Almost 50 years after Adrian Cronauer belted out his signature "Gooooooood Morning, Vietnam!" across Southeast Asia, a Marine veteran is bringing original Armed Forces Vietnam Network broadcasts to American airwaves.
Former Sgt. sergeant Harry Simons, an AFVN disc jockey with the call sign "Your Brother" in Saigon and Da Nang from 1967 to 1969, teamed up with Florida-based WEBY radio to broadcast original AFVN radio programming in a tribute to America’s veterans.
The commemoration will air from 4-6 p.m. CST, Oct. 26 through Oct. 30, on 1330 AM in the American southeast and live-streamed on the station's website. An encore presentation will also air in its entirety from 8 a.m. to 6 p.m. on Veteran's Day, Nov. 11.
WEBY program director and talk show host Mike Bates, who produced the show, told Marine Corps Times that the goal is that the show will serve program is intended as a tribute to the 3.4 million Americans who served in Vietnam and to AFVN, which provided the "soundtrack of their lives."
"The primary goal is to share these historical tapes with the Vietnam veterans," Bates said. "There’s a lot of people that have no concept that the American military had a radio station [in Vietnam]," Bates said. "It's and it’s quite a story, so hopefully they’ll be educated about something they never knew existed."
The 10 ten-hour radio documentary, running without news or commercial interruptions, will mix original music program recordings with interviews of AFVN radio hosts and those directly impacted by AFVN programming.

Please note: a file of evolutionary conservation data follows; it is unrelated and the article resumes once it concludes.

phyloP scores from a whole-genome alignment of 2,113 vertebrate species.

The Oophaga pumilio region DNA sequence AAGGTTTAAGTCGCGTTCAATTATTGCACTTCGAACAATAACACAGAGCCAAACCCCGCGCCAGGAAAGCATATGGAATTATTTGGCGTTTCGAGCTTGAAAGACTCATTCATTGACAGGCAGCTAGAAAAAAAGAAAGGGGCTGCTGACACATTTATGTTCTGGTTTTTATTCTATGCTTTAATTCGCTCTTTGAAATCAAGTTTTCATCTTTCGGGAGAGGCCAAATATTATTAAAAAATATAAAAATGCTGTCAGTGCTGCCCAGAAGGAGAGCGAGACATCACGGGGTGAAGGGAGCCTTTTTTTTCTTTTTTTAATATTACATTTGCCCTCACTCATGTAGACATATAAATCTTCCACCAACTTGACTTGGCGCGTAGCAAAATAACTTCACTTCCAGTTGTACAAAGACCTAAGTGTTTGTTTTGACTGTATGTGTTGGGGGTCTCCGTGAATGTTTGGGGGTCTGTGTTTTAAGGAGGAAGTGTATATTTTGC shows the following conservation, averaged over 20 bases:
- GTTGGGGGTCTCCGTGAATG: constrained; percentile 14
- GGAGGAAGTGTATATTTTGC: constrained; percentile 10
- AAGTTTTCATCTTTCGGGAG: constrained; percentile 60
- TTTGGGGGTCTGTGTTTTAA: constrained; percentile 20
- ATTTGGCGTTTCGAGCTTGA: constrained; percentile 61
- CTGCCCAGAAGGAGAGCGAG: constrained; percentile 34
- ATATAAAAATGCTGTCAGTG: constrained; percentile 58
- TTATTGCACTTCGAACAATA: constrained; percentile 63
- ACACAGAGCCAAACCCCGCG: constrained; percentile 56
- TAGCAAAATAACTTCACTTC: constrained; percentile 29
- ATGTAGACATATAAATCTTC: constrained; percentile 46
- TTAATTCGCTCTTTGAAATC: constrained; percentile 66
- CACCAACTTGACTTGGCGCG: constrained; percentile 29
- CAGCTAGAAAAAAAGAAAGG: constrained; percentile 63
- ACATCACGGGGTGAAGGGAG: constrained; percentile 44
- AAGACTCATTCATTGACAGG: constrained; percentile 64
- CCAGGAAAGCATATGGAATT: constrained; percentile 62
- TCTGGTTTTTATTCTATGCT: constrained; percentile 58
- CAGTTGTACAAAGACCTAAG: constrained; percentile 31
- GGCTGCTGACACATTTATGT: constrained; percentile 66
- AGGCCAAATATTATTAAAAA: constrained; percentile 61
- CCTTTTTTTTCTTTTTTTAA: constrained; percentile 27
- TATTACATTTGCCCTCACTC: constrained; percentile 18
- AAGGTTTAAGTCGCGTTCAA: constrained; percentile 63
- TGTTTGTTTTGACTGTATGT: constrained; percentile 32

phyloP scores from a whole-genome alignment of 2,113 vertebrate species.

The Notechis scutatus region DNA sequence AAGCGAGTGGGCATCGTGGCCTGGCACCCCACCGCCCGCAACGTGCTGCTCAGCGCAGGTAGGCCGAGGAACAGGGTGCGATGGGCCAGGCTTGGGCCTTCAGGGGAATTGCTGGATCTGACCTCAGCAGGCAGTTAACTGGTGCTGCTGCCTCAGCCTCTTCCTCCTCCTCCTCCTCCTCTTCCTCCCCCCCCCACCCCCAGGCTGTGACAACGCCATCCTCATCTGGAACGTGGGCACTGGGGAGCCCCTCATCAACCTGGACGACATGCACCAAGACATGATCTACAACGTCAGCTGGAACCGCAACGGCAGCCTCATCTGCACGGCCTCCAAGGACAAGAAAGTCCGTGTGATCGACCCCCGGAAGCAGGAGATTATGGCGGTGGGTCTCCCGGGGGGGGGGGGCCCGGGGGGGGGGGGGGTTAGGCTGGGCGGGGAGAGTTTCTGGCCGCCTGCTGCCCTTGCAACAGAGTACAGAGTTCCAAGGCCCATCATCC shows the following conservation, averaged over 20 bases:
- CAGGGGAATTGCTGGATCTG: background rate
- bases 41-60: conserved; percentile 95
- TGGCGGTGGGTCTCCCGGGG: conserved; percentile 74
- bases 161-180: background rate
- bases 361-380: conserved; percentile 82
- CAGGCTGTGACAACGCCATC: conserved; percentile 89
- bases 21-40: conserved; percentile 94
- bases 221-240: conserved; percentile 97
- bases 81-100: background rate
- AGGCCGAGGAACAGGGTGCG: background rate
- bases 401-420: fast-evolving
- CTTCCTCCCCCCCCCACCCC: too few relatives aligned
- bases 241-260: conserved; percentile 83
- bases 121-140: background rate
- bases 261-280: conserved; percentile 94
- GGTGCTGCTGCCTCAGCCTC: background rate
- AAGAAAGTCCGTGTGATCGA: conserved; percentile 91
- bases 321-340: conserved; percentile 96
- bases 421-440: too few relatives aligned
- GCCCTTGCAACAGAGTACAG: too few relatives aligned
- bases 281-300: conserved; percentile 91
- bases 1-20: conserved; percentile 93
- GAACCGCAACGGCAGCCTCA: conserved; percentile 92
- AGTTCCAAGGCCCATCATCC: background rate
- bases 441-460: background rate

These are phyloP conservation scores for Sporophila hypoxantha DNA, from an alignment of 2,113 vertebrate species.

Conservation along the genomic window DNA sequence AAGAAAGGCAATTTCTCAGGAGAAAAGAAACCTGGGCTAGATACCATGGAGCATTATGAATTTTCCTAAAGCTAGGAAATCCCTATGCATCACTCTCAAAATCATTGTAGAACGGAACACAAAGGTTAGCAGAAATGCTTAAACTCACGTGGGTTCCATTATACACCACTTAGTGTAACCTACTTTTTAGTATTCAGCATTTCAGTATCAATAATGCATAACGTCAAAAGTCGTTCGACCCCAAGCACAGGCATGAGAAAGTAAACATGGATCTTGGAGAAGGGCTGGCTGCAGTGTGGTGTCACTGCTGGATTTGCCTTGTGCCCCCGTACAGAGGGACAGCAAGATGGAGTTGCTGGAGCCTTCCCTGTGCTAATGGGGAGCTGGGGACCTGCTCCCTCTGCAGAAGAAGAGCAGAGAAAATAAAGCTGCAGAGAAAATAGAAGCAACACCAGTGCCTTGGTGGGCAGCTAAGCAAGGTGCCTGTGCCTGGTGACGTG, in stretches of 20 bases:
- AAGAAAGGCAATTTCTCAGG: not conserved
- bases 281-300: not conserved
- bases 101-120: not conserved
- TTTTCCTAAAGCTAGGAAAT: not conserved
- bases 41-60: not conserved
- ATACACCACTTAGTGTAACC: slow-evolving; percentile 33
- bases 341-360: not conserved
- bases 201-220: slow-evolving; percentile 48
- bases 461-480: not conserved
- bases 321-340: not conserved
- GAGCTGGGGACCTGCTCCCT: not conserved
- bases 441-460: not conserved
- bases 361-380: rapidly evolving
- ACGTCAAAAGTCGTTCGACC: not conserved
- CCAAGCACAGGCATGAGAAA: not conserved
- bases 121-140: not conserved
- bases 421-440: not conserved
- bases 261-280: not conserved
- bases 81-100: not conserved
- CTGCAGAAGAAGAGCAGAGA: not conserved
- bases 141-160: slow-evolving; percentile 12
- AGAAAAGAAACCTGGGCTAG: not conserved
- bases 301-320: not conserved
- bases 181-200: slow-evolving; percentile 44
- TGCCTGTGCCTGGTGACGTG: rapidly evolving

The project came about when Simons dug up recordings of his program he had originally made to send home to his family.
"For 43 years I ignored the 14 to 16 hours of reel-to-reel, acetate tapes of my show I'd recorded," Simons said. "I decided to digitize them, and it took me three years."
Simons took the digitized recordings to Bates, who saw in them "extraordinary historical value."
Bates originally intended to play selections over his radio show, but hit on the idea to interview some of the other disc jockeys with AFVN at the time.
"So I started interviewing some people, and every one of them had an interesting story to tell, and every one of them opened up a new avenue that needed to be explored," Bates said. "The next thing I knew, this thing evolved into this massive production that has literally taken months to produce."
In addition to Simons, other AFVN hosts interviewed include Wheel of Fortune's Pat Sajak, Scott Manning, Joe Rowland, Alan Moore, Dick Orkin (aka "Chickenman") as well as Adrian Cronauer, on whom the 1987 Robin Williams' film "Good Morning, Vietnam" was based.
Pat Sajak, for example, relates the story of what Bates terms "the 'other' lost Nixon tape."
On Dec. 25, 1969, Sajak — a fellow AFVN radio host in Saigon — inadvertently switched off a prerecorded Christmas message by President Nixon to the troops in Vietnam. Rather than interrupting the "Dawn Busters" morning show he hosted and admitting the screw-up, he just let the music keep on playing.
Bates was able to track down a taped recording of the address through the Nixon Presidential Library, and Sajak will finally introduce the message: "Well, it’s been almost 50 fifty years, but here you go, here’s the President of the United States."
Beginning in August 1962, AFVN broadcast music, news and sports around the clock to American military and civilians throughout Southeast Asia.
AFVN was taken over by civilian contractors in March 1973, who continued broadcasting until April 1975. Their final broadcast — a looped recording of Irving Berlin's "White Christmas" — served as a code for America's final evacuation of Vietnam.